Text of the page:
Guests are free to discover every nook and cranny of the vast estate and there are bikes to borrow. We took a 30-minute walk through the pine forests to Pedrera de Santa Ponca, an abandoned limestone quarry now reclaimed by nature – look out for the small Balearic tortoise’s roaming around. The spa features a stunning subterranean swimming pool within an old cistern and two treatment rooms. Meanwhile, Restaurant Nura (see EAT/ DRINK below) offers all-day dining and is also open to non-hotel guests for dinner.
Checking in at Cristine Bedfor guest houses feels more like arriving at a close friend’s house than a hotel. There is no formal reception area, and traditional check-in desks are replaced with antique furniture and friendly staff on laptops. The hotel only opened in May 2021, but it has quickly established itself as one of Mahón’s cheeriest places to stay.
Smack dab in Mahón’s old town, it is walkable to both the harbour and the city’s bars and restaurants from the hotel. The exterior is discreet and understated, but the interiors couldn’t be more different. Expect a smorgasbord of colour, texture, and boldly patterned fabrics. It’s a look that could have easily been kitsch, but Spanish designer Lorenzo Castillo has achieved just the right balance between elegance and quirk.
There are 21 rooms at the hotel, and they range from singles to the larger ‘Cristine’s Terraces’ which have a private terrace overlooking the garden. Our double room was slightly cramped, especially with two suitcases, so we’d suggest booking a bigger room if possible. All rooms have Cristine Bedfor natural toiletries and embroidered linens, and in the interest of switching off, there are no phones or TVs. The hotel is entirely plastic-free and filtered water taps are dotted around to encourage guests to bring their refillable bottles.
The all-day restaurant is a collaboration between the hotel and local restaurant Ses Forquilles. We visited for dinner but found that the all-day menu was better suited for lunch – the cheese and ham sandwich looked out of place at 8PM. The food was very good, and highlights included the Menorcan flatbread with local sobrasada, and rockfish tacos (which were so delicious we ordered two rounds), but the menu needed fewer sandwiches and more dinner choices. Side note: hidden away behind the restaurant is the hotel garden which is surprisingly large given the hotel’s city centre location – they’ve even managed to squeeze in a pool and a gym.
EAT + DRINK
Located within hotel Santa Ponsa Fontenille, Nura (mains from €34) offers a seasonal menu with ingredients grown in the hotel gardens. Expect traditional Spanish dishes with a modern spin. I started with mango and lobster tomato gazpacho, followed by Menorcan beef tenderloin with green beans and celery puree – both were excellent. The most romantic tables are found in the garden beneath the oak tree.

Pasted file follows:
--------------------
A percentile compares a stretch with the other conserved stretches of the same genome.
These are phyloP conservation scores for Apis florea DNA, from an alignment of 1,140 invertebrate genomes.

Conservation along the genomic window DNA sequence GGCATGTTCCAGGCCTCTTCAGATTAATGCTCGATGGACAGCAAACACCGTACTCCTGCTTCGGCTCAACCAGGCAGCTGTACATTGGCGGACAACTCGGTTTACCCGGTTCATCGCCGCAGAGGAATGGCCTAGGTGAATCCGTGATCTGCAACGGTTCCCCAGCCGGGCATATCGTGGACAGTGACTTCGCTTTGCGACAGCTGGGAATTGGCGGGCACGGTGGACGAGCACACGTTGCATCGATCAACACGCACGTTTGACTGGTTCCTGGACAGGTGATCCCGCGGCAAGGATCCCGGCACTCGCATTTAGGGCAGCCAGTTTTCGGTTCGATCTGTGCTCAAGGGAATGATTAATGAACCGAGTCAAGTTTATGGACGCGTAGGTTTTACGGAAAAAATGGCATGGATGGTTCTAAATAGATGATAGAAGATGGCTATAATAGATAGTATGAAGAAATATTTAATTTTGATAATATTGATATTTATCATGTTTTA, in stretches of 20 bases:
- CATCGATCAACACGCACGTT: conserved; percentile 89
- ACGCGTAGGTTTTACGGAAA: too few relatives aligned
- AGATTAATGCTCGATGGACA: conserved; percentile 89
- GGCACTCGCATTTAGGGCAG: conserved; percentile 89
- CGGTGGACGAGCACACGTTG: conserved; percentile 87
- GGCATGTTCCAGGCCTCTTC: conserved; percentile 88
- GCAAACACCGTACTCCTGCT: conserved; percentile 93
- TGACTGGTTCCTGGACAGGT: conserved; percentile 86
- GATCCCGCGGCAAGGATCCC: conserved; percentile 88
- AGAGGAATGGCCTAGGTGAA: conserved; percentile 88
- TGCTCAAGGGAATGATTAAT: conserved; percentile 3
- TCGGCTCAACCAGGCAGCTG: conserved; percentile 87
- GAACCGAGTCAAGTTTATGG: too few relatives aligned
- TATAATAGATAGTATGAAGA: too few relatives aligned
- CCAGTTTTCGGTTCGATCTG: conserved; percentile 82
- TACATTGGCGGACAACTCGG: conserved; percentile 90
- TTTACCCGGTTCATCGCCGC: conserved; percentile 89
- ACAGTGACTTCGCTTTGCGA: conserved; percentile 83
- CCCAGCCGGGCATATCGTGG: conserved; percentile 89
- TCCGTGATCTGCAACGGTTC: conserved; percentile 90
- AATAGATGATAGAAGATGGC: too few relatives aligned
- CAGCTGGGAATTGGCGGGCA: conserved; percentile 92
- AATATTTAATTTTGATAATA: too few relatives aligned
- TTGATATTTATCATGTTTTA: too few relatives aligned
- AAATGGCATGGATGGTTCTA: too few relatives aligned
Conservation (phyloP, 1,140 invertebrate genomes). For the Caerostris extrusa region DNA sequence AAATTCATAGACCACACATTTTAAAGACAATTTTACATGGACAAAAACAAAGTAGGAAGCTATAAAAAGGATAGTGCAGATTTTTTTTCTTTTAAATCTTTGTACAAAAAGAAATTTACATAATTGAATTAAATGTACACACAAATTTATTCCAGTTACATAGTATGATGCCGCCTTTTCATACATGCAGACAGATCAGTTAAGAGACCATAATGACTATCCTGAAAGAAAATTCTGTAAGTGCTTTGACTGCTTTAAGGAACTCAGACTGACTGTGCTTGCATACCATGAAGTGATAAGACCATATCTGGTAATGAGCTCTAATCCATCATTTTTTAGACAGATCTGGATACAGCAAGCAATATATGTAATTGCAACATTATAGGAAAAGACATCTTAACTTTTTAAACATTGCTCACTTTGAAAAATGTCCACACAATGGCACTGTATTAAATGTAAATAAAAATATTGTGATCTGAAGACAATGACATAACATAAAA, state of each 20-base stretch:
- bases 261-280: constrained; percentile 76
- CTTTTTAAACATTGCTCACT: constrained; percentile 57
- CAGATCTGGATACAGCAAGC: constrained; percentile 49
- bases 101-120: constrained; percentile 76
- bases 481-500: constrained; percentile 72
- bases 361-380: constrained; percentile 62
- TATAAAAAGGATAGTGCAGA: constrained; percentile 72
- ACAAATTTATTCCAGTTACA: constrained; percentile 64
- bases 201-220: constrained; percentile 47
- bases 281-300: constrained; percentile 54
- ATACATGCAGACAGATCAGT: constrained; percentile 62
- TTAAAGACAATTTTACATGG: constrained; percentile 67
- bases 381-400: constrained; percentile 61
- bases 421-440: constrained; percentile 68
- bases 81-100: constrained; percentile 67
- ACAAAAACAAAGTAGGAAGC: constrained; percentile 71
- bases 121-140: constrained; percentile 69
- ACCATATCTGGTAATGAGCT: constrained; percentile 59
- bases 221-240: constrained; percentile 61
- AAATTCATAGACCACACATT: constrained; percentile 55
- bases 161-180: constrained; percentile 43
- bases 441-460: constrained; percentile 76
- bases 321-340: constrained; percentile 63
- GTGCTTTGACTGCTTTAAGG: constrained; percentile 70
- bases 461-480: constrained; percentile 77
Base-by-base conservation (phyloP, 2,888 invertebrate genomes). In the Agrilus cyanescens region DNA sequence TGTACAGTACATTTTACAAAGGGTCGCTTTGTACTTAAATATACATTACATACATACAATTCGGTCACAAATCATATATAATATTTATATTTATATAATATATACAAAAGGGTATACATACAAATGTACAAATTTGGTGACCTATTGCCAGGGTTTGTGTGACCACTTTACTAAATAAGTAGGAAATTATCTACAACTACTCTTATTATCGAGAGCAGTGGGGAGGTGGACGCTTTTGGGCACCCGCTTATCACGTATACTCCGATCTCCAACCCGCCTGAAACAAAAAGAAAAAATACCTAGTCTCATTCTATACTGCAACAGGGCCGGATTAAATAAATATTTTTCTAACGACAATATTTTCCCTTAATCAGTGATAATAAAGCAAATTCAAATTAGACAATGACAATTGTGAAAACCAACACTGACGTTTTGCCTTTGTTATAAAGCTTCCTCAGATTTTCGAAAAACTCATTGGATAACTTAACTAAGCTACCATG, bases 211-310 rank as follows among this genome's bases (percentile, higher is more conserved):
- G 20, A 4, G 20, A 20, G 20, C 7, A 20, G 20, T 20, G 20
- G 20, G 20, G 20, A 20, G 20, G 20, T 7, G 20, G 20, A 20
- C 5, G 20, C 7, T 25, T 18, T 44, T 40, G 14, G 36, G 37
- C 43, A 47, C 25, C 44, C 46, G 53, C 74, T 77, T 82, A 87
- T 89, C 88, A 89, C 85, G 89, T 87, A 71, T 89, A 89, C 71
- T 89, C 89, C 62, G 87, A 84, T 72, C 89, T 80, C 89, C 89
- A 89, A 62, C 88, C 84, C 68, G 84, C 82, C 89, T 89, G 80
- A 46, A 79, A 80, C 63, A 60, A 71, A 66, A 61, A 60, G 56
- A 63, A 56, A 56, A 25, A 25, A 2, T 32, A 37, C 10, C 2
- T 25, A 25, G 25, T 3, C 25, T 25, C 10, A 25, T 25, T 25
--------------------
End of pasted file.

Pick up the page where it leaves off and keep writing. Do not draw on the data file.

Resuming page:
Mercat des Peix
Fish market by day, lively tapas bar by night, Mercat des Peix is a great choice for a casual bite in Mahon. There’s a good selection of local wines and food vendors offer tapas dishes and Pintxos to take back to your table. The freshly cooked seafood is tucked away at the back – don’t miss the Spanish oysters or the buttery scallops.
Cova d’en Xoroi
Located in a cliffside cave, Cova d’en Xoroi is the island’s most unique (and popular) bar. It’s Instagram-worthy sunset views mean huge queues to nab a table and you can’t book evening tickets in advance. Our advice? Get a day ticket (€12), then watch the sunset from the cliffs at Mirador La Fi del Món, just a six-minute walk away.
Get out in the water with Menorca en Kayak
If chartering a superyacht doesn’t fit the holiday budget, then kayaking to hidden coves and beaches with Menorca en Kayak is the next best thing. Located in Es Grau, a fishing village in the S’Albufera national park, the team have kitted out kayakers for the past 30 years. We did a 2.5-hour excursion (€35 per adult) with the brilliant Kevin, and stopped at the UNESCO protected Colom Island, and Sa Toretta beach where we snorkelled above meadows of Posidonia seagrass. Kayak hire starts from €10 per hour.
Explore the Cami de Cavalls on Horseback
Four legs are better than two when exploring the Cami de Cavalls. Cavalls Son Angel offer riding experiences along sections of the trail for all abilities. Their herd of Menorcan horses (distinguished by their black colour and white markings) are exceptionally well behaved and beginners are in safe hands (or hoofs). We trotted through pine forests, scaled rocky hills, and plodded along the windswept coastline during our amazing morning ride. Rides start from €55 per person for two hours.
Visit a Menorcan winery
The Menorcan wine industry is thriving and the Binifadet winery produces more bottles than any other on the island. They offer tours (€12 per person) throughout the day, which include a walk around their vineyards, a visit to the cellar, and a tasting (our favourite was the Tanca 12, a 2018-barrel aged chardonnay). The onsite restaurant is hugely popular, but the service was service excruciatingly slow – though the wine, from €3.25 per glass, made it a little more bearable. Try the sparkling – they’re the only winery on the island who make it.
For more information about Menorca, visit menorca.es.